The Washington State Parks Commission invited comments upon a draft environmental impact statement related to a proposal to open up additional terrain for skiing at Mount Spokane State Park. Here is mine:
I unreservedly support the proposed expansion of the Mt. Spokane ski area. Thus, I support whichever alternative under consideration will best serve the purpose of expanding the ski area to make more terrain available to skiers.
I am an environmentalist. I love the outdoors, the trees and the creatures that inhabit the outdoors. I also love people, and I believe that people’s lives are enriched by being connected to the outdoors in meaningful ways – and that people’s appreciation and support for the environment are increased by opportunities to be connected.
Skiing is a wonderful way for people of all kinds to be connected meaningfully to their natural environment. And I do mean “all kinds” of people. It pleases me to no end, when skiing at Mt. Spokane, to see blind skiers and disabled skiers as well as numerous people like me who see age 40 only dimly in the rearview mirror. None of us will ever ski in the backcountry; you might as well fence it off. And that is no way to run a park.
Wild lands have their place. But the intent and the very nature of wild lands is to exclude most people. I noticed at the presentations relating to the proposed expansion of the ski area that many of those opposing expansion and supporting a very restrictive designation for the land are in their 20s, in outstanding physical shape and appear to represent the view that they should have access to ski in the backcountry, but maybe others should not. Others appear to represent the view that no one should have access to the land, and that it should be reserved exclusively for the use of the wild creatures that live there.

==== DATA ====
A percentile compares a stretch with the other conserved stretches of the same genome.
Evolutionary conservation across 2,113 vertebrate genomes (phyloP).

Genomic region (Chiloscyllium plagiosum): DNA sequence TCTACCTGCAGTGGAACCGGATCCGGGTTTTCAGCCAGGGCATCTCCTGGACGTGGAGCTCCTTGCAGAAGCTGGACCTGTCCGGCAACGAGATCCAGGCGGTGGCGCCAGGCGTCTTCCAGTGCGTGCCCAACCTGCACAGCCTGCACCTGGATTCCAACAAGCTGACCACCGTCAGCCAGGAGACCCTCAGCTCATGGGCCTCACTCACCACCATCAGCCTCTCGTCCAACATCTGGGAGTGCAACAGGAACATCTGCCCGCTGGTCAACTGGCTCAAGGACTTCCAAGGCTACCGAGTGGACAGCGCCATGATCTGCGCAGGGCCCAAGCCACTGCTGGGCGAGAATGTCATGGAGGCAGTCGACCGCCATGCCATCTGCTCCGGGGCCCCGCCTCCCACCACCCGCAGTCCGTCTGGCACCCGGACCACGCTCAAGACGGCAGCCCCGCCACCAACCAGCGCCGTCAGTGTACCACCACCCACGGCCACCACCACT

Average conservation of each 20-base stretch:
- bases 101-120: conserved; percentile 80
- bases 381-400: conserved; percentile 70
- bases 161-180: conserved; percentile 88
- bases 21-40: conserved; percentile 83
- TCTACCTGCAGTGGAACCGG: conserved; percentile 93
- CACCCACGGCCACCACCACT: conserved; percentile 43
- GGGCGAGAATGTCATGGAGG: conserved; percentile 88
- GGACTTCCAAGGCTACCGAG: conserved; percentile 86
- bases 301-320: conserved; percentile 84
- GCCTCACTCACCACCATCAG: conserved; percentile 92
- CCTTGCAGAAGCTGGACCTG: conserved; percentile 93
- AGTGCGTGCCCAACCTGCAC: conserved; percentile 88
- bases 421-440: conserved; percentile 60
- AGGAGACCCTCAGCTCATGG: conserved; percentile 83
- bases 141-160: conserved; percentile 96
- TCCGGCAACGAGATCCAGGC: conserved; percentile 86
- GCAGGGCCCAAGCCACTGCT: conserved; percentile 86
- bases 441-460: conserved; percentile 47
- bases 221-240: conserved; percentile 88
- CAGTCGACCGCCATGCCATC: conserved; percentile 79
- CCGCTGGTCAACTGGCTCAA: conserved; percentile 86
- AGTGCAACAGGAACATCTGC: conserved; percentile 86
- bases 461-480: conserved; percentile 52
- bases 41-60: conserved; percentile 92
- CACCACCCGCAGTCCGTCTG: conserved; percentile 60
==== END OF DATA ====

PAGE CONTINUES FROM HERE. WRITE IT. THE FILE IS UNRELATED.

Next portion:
I respectfully submit that neither is an appropriate point of view for public park lands, especially not these lands, given their unique history. Public park lands should not be the exclusive preserve of young, athletic outdoorsmen; nor should people be excluded.
Parks serve an essential need for the human species, to connect people to their natural environment, and few parks do so more beautifully than ski areas. Though it is no doubt a good thing that there are areas far from ready access by urban people that are reserved strictly for animals, this land is park land and should be open for people to use.
The history of the land at Mount Spokane State Park, or most of it at any rate, is that it was donated to the public by owners who held it for logging but wanted to see it used for skiing, a sport to which they were devoted. Opponents of expansion of the ski hill are quick to argue that the donors did not put any qualifying language in their deed of gift specifying that the land was to be used for skiing, but that is a legalistic haggle: The donors were known to be ski enthusiasts, and they gave their land to the State Parks Department, at a time when no one would have imagined that a serious argument could be made that a state park should be closed to the people whose park it is (there was no environmental movement as we now know it).
The importance of wildlife has not been ignored: The proposals have been studied and mitigation has been provided for any predictable adverse impact on natural species living in the area. The law governing environmental impacts also says that environmental studies must also consider the human impacts of decisions.
I respectfully submit that both nature and people are best served by letting people use this park to ski in.
Subscribe to the Morning Review newsletter
Get the day’s top headlines delivered to your inbox every morning by subscribing to our newsletter.